She nearly broke the Internet Sunday evening (Feb. 3) with her halftime performance and she definitely wowed many critics, so it was only natural that people were talking by the Third Quarter about Beyonce's show as one of the best -- perhaps even the best -- Super Bowl halftime shows ever. In fact, Forbes kicked her right into their Top 5 of all time. But was her show that good?
There was absolutely no doubt Beyonce Knowles was stunning in her tight black leather bodice, a bit of sexy lace falling over over her hips. Her look and her act not only blew up the Internet but had reporters, bloggers, and tweeters blaming the sultry hotness for the power failure that shut down the game for 35 minutes in the Third Quarter.
Bent on making certain she wasn't accused of lip-syncing the Super Bowl XLVII show like her Obama inauguration national anthem, she started out a capella (of course, she could have lip-synced some of the later stuff -- but more on that later) with her hit song "Love On Top." She moved straight into "Crazy in Love," "Never Let You Go," "End Of Time" and "Baby Boy." While she strutted, popped, locked, and gyrated along with a slew of other dark-garbed dancer, Beyonce stomped the stage like she owned it.
But for some, the arrival of two of her former groupmates from Destiny's Child, Kelly Rowland and Michelle Williams, was the highlight of the night. The three performed "Bootylicious" and "Independent Woman" but then moved into territory that might have been the most disappointing of the show. Instead of performing something like the No. 1 Destiny's Child hit, "What's My Name," the trio sang "Single Ladies (Put A Ring On It)." (Really? Like Beyonce couldn't have done that one by her lonesome, since she went straight back into singing her solo stuff following the song? How self-indulgent was that?)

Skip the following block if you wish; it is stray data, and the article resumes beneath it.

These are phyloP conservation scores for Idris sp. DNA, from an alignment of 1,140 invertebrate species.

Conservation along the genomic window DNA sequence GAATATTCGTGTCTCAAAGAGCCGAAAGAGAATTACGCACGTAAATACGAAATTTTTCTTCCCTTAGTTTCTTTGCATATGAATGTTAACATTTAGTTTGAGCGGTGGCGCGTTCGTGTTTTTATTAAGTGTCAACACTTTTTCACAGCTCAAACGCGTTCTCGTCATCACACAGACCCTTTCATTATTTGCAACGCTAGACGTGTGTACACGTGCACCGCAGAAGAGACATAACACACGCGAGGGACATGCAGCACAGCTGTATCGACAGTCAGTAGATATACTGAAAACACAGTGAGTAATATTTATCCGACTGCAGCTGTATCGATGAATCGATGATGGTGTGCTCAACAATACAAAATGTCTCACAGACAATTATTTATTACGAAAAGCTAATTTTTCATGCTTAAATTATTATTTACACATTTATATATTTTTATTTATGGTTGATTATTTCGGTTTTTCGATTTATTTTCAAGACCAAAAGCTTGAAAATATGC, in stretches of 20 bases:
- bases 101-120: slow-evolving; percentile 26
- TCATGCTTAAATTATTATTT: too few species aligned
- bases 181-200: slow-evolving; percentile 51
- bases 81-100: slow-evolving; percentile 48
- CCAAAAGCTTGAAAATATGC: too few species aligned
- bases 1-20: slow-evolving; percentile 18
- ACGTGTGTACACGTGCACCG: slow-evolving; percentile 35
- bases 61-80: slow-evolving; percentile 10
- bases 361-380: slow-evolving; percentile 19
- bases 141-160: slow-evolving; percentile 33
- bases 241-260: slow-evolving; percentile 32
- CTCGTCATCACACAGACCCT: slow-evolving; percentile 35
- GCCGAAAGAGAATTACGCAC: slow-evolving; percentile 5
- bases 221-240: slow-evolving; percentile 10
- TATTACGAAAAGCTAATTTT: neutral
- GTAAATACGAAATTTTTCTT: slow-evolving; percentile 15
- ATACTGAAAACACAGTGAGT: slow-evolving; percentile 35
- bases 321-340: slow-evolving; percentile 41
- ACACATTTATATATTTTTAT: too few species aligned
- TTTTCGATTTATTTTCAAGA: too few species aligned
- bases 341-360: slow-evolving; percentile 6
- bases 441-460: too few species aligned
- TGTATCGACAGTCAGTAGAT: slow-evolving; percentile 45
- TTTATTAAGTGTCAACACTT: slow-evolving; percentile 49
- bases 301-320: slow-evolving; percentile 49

Still, self-indulgence aside, Beyonce then powered into "Halo," ending the mini-concert.
Over all it was a relatively good show. Considering that it followed Madonna's 2012 flop and the Black Eyed Peas 2011 musical travesty (by far the worst Super Bowl halftime show by a music artist in history), it scored as great entertainment and could very easily fit on a few Top 5 or Top 10 "Best" list.
Nicole Sia at Spin applauded: "Best Super Bowl halftime show ever? Pretty damn close. And we've seen pop at the big game a few times before."
And yet, as good as it was, there were still detractors and those who thought there were moments of lip-syncing (despite that a capella lead-in). John J. Moser of The Morning Call wrote that he suspected "she wasn't singing all of them." Like "Bad Boy," where the vocals continued even after she took her mouth away from the microphone, and "Halo," which Moser observed had plenty of Beyonce bending over and obscuring the mic.
Julia Turner at Slate scolded the pop diva for "dragging" Rowland and Williams on stage and forcing them to face the "culturally relevant force" that was Beyonce by singing one of her songs while having to face that they were now mere pop "afterthoughts."
So was it one of the best ever? Perhaps. Lip-syncing or no, it definitely ranked somewhere in the Top 10, but it still didn't seem top U2's post-9/11 performance, Bruce Springsteen's 2009 show, Prince's guitar-driven 2007 performance in Miami, Michael Jackson's powerful 1993 halftime moment, or even Janet Jackson and Justin Timberlake's 2004 blow-out (wardrobe malfunction blow-up and all).